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The AAPG/Datapages Combined Publications Database

CSPG Special Publications

Abstract


Sedimentary Basins and Basin-Forming Mechanisms — Memoir 12, 1987
Pages 147-162
Extensional Basins

The Bass, Gippsland and Otway Basins, Southeast Australia: A Branched Rift System Formed by Continental Extension

M. A. Etheridge, J. C. Branson, P. G. Stuart-Smith

Abstract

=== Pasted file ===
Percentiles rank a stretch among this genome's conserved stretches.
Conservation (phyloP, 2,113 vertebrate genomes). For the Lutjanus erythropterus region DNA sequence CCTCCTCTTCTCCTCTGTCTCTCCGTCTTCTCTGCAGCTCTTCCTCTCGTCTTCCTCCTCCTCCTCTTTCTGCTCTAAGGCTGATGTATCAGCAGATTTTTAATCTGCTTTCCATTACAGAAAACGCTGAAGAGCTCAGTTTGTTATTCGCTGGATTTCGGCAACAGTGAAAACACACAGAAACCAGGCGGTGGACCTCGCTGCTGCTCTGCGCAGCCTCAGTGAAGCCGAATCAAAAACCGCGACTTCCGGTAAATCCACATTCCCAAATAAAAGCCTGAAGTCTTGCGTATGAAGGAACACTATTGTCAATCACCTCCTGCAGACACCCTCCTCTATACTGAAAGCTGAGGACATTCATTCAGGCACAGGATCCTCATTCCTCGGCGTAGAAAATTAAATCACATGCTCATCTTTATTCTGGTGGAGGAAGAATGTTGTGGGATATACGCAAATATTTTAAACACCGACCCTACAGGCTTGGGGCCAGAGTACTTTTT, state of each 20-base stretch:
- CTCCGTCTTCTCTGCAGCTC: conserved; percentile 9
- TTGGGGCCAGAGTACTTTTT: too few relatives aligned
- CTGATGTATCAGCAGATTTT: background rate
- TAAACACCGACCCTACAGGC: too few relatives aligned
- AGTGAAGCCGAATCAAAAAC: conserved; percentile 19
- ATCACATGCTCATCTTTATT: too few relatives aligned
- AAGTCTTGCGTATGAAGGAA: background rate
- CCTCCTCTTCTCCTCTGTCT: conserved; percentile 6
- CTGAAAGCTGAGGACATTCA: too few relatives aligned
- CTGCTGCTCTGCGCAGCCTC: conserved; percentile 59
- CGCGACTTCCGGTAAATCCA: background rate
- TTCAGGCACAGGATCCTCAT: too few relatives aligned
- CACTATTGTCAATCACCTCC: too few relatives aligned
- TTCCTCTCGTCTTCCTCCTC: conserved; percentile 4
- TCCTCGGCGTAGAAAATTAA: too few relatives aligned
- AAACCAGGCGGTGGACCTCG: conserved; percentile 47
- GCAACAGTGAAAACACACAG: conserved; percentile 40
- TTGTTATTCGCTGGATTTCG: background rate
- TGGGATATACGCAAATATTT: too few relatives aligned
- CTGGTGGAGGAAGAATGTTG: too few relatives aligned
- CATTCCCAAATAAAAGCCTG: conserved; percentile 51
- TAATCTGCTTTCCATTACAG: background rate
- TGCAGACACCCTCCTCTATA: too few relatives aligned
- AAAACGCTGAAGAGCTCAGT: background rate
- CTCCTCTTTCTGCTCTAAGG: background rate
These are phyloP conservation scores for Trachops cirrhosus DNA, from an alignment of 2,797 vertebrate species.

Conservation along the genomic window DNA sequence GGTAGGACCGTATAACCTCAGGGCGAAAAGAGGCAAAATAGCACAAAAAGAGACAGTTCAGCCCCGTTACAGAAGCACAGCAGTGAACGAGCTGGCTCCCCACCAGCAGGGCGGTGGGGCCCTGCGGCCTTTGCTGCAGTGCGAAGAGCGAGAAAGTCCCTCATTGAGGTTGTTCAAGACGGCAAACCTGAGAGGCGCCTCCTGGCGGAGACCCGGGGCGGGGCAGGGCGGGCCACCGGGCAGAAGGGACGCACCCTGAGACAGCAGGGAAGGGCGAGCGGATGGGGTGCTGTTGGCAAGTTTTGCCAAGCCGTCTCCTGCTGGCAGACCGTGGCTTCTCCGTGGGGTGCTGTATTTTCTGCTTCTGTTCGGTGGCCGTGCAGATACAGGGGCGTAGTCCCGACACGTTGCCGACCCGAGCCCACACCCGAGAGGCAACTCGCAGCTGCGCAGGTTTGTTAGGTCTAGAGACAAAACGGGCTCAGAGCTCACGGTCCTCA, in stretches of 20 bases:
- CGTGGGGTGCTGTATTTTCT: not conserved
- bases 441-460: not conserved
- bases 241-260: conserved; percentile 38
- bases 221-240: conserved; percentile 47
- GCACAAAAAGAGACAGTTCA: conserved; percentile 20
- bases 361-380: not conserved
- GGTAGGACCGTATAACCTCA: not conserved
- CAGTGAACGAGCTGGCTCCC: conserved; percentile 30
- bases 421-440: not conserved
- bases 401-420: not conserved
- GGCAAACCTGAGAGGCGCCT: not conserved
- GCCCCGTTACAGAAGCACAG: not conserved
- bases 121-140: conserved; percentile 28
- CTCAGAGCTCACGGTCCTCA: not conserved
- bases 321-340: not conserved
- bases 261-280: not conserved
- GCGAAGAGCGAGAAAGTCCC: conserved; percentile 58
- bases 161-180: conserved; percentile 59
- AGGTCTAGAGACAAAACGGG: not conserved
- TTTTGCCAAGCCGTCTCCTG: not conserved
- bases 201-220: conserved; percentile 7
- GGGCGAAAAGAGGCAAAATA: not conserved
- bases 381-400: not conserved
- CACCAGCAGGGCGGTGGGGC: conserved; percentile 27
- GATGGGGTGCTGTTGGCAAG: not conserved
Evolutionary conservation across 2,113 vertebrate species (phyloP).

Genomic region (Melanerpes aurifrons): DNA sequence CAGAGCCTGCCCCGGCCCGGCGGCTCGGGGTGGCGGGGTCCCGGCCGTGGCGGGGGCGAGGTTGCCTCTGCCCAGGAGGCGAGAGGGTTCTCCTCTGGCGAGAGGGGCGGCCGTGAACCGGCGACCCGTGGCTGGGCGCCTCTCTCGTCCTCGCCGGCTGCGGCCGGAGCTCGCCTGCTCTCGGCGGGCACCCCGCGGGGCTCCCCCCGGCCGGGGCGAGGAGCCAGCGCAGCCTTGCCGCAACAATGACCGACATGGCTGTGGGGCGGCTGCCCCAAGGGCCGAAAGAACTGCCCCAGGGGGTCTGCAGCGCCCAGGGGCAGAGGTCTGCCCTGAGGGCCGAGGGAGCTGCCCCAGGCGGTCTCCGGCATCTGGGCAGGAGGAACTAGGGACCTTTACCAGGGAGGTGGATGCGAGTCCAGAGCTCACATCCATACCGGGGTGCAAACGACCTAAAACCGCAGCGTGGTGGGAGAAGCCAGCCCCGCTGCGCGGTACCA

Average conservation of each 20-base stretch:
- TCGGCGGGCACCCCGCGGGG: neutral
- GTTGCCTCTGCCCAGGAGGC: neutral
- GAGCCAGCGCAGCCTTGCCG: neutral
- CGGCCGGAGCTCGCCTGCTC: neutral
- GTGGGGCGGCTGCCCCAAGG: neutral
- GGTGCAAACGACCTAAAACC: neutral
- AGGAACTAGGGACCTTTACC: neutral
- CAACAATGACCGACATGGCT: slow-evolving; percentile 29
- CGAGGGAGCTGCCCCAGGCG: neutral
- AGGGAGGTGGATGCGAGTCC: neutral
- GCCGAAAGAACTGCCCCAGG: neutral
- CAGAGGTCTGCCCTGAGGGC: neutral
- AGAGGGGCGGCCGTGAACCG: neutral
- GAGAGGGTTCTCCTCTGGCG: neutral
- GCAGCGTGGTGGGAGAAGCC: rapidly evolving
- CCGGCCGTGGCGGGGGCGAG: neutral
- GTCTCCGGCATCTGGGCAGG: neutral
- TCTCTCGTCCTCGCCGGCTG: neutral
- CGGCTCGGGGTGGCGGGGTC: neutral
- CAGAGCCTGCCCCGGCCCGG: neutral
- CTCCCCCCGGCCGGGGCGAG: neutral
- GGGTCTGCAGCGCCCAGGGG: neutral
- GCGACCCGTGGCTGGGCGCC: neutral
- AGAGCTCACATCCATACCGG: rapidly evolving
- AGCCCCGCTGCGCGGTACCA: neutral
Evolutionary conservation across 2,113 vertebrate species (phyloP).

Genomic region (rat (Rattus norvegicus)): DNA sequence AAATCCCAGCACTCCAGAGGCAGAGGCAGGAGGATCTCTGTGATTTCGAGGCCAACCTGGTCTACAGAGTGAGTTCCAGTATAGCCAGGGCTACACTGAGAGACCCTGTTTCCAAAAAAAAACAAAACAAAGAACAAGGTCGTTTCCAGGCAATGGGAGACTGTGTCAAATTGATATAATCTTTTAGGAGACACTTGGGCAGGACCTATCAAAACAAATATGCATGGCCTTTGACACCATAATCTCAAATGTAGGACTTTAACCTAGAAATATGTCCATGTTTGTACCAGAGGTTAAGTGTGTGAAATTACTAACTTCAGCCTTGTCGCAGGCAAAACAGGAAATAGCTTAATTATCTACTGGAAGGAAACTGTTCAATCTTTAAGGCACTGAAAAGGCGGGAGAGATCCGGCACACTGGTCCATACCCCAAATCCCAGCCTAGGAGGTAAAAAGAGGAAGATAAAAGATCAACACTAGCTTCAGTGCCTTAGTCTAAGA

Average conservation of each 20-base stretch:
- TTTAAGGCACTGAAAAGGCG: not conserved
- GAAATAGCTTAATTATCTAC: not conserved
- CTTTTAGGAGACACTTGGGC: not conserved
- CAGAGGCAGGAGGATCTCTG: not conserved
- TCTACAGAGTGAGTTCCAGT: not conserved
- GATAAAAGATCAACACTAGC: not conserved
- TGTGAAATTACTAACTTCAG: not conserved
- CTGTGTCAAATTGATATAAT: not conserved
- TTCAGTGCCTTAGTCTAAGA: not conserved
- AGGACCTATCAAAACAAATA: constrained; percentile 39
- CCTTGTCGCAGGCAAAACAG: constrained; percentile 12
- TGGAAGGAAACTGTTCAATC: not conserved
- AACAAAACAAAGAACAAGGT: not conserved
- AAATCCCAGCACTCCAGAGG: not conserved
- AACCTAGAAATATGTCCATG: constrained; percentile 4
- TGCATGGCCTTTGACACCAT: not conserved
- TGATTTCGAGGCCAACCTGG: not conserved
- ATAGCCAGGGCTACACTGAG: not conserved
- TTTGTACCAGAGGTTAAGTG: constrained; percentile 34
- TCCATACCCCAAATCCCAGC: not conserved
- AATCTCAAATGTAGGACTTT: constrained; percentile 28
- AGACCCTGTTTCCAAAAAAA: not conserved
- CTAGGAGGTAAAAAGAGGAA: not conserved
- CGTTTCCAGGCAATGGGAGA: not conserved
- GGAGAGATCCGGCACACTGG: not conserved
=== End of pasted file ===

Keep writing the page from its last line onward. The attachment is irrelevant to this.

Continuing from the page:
The Bass, Gippsland and Otway basins are Lower Cretaceous to Recent extensional basins that underlie much of Bass Strait, between mainland Australia and Tasmania. All three basins were initiated by north-northeast-trending extension in the Early Cretaceous. The main evidence for extension is in the form of widespread shallow to moderately steeply dipping, rotational normal faults of domino style, which are considered to sole out on major detachment faults. The normal faults have a strike of between 295° and 300° in all three basins. Analysis of well characterized normal faults in the Bass Basin indicates an extension of about 60 percent (β = 1.6) for that basin. The fault geometry is insufficiently well constrained to determine extension in the other basins, but fault displacements in the Gippsland Basin suggest that it may be somewhat more highly extended, especially at its eastern end. The normal faults are short along-strike, and are terminated or offset on a widespread set of orthogonal, steeply dipping transfer faults. The transfer faults have been interpreted from the offsets of normal faults, from zones of minor structuring and reactivation throughout the sequence, and from the alignment of Tertiary igneous bodies and related magnetic anomalies. Transfer faults divide the rift basins into transverse compartments in which the spacing, position and/or dip of the normal faults differs from adjacent compartments. Two scales of transfer faults have been defined: 1) first-order faults accommodate major changes in spacing and/or reversals of dip of the normal faults, or basin-scale lateral offset of the extension: and 2) second-order faults result in small offsets of the normal faults, with systematic offsets giving rise to obliquity of the basin axis to the fault trend. The three Bass Strait basins form a branching rift system, in which the transfer faults, and probably the detachment faults, play a key role in accommodating shifts in the locus of extension, and connecting the three basins. Transfer faults therefore must cross the interbasin highs, and a range of topographic, bathymetric, satellite and airborne geophysical data supports that interpretation. The primary extensional phase of the Gippsland Basin is shown to be related to the Bass – Otway – Southern Ocean rift system, and not to the opening of the Tasman Sea.


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